3. 3. My presentation <ul><ul><li>Mobile devices / Multi-modality </li></ul></ul><ul><ul><li>Ways to interact with the physical world / Context </li></ul></ul><ul><ul><li>Ways to interact with the physical world / Objects </li></ul></ul><ul><ul><li>An example / Air Graffiti </li></ul></ul>
    4. 4. Mobile devices / Multi-modality <ul><ul><li>Problematic for years : </li></ul></ul><ul><ul><ul><li>Technology not ready (think WAP, battery life,…) </li></ul></ul></ul><ul><ul><ul><li>Lack of mobile broadband access </li></ul></ul></ul><ul><ul><ul><li>Lack of users & applications (chicken and egg problem) </li></ul></ul></ul><ul><ul><li>Current situation : </li></ul></ul><ul><ul><ul><li>Lack of user adoption compared to fixed internet </li></ul></ul></ul><ul><ul><ul><li>Price of mobile broadband [abroad],…) </li></ul></ul></ul><ul><ul><ul><li>But: new gen. of mobile devices/platforms / driver of social media </li></ul></ul></ul><ul><ul><li>But : new generation of mobile devices-platforms that actually “work” / Social media, web2.0 </li></ul></ul>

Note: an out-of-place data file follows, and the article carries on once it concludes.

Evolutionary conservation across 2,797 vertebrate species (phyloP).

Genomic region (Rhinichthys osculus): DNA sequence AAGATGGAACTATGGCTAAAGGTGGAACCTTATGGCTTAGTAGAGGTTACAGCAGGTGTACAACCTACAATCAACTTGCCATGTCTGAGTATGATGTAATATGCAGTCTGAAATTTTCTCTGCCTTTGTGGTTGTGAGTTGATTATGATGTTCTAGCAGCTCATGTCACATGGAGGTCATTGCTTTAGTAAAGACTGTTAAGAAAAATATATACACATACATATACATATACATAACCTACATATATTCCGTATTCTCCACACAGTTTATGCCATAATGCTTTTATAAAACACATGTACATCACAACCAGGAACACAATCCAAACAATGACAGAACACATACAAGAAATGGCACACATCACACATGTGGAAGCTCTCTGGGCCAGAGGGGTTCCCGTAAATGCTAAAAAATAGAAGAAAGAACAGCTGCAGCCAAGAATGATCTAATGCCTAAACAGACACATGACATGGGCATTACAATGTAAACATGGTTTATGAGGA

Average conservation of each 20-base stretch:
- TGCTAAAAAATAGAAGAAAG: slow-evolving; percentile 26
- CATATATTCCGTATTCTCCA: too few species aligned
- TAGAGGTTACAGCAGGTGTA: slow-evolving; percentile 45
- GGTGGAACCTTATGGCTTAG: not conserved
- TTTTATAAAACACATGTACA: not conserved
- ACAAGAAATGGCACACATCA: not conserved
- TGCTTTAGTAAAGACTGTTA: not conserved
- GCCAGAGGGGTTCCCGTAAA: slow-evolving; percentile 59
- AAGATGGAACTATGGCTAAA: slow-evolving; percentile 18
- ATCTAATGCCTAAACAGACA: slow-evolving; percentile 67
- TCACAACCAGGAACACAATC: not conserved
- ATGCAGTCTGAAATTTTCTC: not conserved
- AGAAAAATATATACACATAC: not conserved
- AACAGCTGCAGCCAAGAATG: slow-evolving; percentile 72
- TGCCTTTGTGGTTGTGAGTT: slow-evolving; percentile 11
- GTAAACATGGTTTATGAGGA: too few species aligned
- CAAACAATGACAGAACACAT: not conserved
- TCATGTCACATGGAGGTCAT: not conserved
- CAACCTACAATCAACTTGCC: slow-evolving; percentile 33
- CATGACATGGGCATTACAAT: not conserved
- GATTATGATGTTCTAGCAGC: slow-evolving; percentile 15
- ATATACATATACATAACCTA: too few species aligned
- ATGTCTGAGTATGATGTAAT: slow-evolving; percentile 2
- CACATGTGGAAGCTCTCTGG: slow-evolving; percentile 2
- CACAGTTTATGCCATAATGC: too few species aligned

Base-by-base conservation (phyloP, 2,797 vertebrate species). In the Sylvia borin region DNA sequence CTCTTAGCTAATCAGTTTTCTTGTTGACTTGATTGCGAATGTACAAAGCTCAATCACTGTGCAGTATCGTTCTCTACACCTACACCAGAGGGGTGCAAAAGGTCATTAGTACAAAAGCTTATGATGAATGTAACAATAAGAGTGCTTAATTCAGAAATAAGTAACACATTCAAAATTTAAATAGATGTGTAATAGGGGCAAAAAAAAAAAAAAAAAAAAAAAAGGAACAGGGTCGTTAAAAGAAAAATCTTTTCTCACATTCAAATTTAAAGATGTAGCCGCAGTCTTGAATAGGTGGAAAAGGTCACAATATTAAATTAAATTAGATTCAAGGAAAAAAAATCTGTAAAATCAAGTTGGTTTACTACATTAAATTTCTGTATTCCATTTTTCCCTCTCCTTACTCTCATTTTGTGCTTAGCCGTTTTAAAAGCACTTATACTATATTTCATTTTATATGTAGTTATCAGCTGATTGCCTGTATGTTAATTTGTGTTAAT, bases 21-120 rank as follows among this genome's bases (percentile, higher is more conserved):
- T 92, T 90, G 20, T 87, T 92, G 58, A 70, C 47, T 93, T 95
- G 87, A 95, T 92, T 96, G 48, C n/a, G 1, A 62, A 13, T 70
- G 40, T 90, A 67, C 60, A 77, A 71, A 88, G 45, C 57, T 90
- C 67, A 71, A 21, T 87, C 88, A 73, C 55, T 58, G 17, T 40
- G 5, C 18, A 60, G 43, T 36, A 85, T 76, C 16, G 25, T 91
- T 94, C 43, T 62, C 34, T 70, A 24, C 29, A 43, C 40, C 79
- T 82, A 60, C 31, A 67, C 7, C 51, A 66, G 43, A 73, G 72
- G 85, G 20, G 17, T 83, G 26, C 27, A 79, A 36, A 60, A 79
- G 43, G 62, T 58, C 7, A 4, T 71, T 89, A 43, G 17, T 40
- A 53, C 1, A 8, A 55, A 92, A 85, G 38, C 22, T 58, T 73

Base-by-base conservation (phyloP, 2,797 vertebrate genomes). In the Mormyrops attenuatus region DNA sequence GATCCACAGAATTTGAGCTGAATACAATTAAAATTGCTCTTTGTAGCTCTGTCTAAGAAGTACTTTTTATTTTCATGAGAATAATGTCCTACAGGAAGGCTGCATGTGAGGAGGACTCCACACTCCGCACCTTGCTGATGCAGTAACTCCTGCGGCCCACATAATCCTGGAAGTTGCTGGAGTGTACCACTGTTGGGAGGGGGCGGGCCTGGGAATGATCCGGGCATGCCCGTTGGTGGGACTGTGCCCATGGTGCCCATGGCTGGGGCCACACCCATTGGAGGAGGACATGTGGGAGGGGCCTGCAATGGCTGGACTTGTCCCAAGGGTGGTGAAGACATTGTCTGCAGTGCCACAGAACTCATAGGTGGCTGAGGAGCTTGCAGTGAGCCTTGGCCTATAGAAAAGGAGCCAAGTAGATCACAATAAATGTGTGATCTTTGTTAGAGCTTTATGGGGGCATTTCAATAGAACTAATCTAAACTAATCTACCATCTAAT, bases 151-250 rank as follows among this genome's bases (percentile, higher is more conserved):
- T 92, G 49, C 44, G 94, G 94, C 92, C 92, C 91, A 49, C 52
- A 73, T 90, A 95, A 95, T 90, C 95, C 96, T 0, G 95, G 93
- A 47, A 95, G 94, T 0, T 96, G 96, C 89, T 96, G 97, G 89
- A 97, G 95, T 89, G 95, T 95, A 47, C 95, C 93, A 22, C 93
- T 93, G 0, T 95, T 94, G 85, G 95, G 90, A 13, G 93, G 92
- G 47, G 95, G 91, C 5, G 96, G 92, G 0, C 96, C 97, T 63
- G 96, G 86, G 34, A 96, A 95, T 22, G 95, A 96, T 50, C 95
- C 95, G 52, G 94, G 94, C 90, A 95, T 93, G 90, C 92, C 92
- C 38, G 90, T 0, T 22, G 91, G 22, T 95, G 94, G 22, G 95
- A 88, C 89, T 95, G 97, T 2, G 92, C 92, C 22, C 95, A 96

5. 5. Mobile devices / Multi-modality Take-off: not as fast as some would lead you to believe, but: YES
    6. 6. iPhone/iPod Touch: real take-off of mobile apps <ul><ul><li>Apple sold + 40 million devices (sep ‘09) </li></ul></ul><ul><ul><ul><li>21 million iPhones </li></ul></ul></ul><ul><ul><ul><li>20 iPod Touches </li></ul></ul></ul><ul><ul><li>Application store, in less than 1,5 years, counts +100.000 applications </li></ul></ul><ul><ul><li>+2 billion applications have been downloaded </li></ul></ul><ul><ul><li>People are really using it! </li></ul></ul>
    7. 7. iPhone: Real take-of of mobile applications <ul><ul><li>Still: heterogenous landscape </li></ul></ul><ul><ul><li>Web applications vs ‘Native applications’ </li></ul></ul><ul><ul><li>E.g. Android OS (Google) </li></ul></ul>